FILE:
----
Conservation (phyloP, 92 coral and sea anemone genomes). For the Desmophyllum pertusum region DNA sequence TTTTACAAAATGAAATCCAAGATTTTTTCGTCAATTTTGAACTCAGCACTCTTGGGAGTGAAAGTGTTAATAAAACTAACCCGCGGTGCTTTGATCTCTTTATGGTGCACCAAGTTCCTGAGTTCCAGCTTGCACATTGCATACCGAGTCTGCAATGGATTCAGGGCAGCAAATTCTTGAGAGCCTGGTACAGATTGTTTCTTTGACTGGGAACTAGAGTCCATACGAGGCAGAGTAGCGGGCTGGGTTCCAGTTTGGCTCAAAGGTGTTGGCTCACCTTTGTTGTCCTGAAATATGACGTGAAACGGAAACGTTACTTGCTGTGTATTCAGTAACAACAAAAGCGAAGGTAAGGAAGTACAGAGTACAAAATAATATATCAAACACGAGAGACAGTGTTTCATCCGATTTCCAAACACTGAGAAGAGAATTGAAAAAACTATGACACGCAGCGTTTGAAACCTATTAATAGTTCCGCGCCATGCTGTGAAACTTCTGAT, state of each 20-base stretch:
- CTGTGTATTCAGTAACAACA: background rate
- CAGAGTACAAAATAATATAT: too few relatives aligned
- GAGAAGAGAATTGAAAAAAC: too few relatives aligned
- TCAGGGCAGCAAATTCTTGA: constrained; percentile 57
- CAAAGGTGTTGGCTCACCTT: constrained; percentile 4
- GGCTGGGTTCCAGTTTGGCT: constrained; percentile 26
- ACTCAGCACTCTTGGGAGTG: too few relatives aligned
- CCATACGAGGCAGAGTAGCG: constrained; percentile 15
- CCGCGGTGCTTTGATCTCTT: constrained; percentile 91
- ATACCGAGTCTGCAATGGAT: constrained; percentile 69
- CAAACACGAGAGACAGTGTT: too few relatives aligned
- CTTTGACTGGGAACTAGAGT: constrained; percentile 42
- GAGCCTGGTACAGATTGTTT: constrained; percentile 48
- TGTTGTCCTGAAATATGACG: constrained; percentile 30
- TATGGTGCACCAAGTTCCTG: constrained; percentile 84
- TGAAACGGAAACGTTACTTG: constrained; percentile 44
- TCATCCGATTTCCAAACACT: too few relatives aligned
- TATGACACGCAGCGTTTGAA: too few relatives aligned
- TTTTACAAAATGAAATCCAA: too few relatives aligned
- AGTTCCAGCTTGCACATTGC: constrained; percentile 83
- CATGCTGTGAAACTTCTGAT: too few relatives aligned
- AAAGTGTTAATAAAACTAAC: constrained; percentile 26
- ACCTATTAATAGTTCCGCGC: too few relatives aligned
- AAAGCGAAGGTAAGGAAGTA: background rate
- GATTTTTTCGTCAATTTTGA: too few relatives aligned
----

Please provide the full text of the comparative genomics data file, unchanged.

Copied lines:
Conservation (phyloP, 92 coral and sea anemone genomes). For the Desmophyllum pertusum region DNA sequence TTTTACAAAATGAAATCCAAGATTTTTTCGTCAATTTTGAACTCAGCACTCTTGGGAGTGAAAGTGTTAATAAAACTAACCCGCGGTGCTTTGATCTCTTTATGGTGCACCAAGTTCCTGAGTTCCAGCTTGCACATTGCATACCGAGTCTGCAATGGATTCAGGGCAGCAAATTCTTGAGAGCCTGGTACAGATTGTTTCTTTGACTGGGAACTAGAGTCCATACGAGGCAGAGTAGCGGGCTGGGTTCCAGTTTGGCTCAAAGGTGTTGGCTCACCTTTGTTGTCCTGAAATATGACGTGAAACGGAAACGTTACTTGCTGTGTATTCAGTAACAACAAAAGCGAAGGTAAGGAAGTACAGAGTACAAAATAATATATCAAACACGAGAGACAGTGTTTCATCCGATTTCCAAACACTGAGAAGAGAATTGAAAAAACTATGACACGCAGCGTTTGAAACCTATTAATAGTTCCGCGCCATGCTGTGAAACTTCTGAT, state of each 20-base stretch:
- CTGTGTATTCAGTAACAACA: background rate
- CAGAGTACAAAATAATATAT: too few relatives aligned
- GAGAAGAGAATTGAAAAAAC: too few relatives aligned
- TCAGGGCAGCAAATTCTTGA: constrained; percentile 57
- CAAAGGTGTTGGCTCACCTT: constrained; percentile 4
- GGCTGGGTTCCAGTTTGGCT: constrained; percentile 26
- ACTCAGCACTCTTGGGAGTG: too few relatives aligned
- CCATACGAGGCAGAGTAGCG: constrained; percentile 15
- CCGCGGTGCTTTGATCTCTT: constrained; percentile 91
- ATACCGAGTCTGCAATGGAT: constrained; percentile 69
- CAAACACGAGAGACAGTGTT: too few relatives aligned
- CTTTGACTGGGAACTAGAGT: constrained; percentile 42
- GAGCCTGGTACAGATTGTTT: constrained; percentile 48
- TGTTGTCCTGAAATATGACG: constrained; percentile 30
- TATGGTGCACCAAGTTCCTG: constrained; percentile 84
- TGAAACGGAAACGTTACTTG: constrained; percentile 44
- TCATCCGATTTCCAAACACT: too few relatives aligned
- TATGACACGCAGCGTTTGAA: too few relatives aligned
- TTTTACAAAATGAAATCCAA: too few relatives aligned
- AGTTCCAGCTTGCACATTGC: constrained; percentile 83
- CATGCTGTGAAACTTCTGAT: too few relatives aligned
- AAAGTGTTAATAAAACTAAC: constrained; percentile 26
- ACCTATTAATAGTTCCGCGC: too few relatives aligned
- AAAGCGAAGGTAAGGAAGTA: background rate
- GATTTTTTCGTCAATTTTGA: too few relatives aligned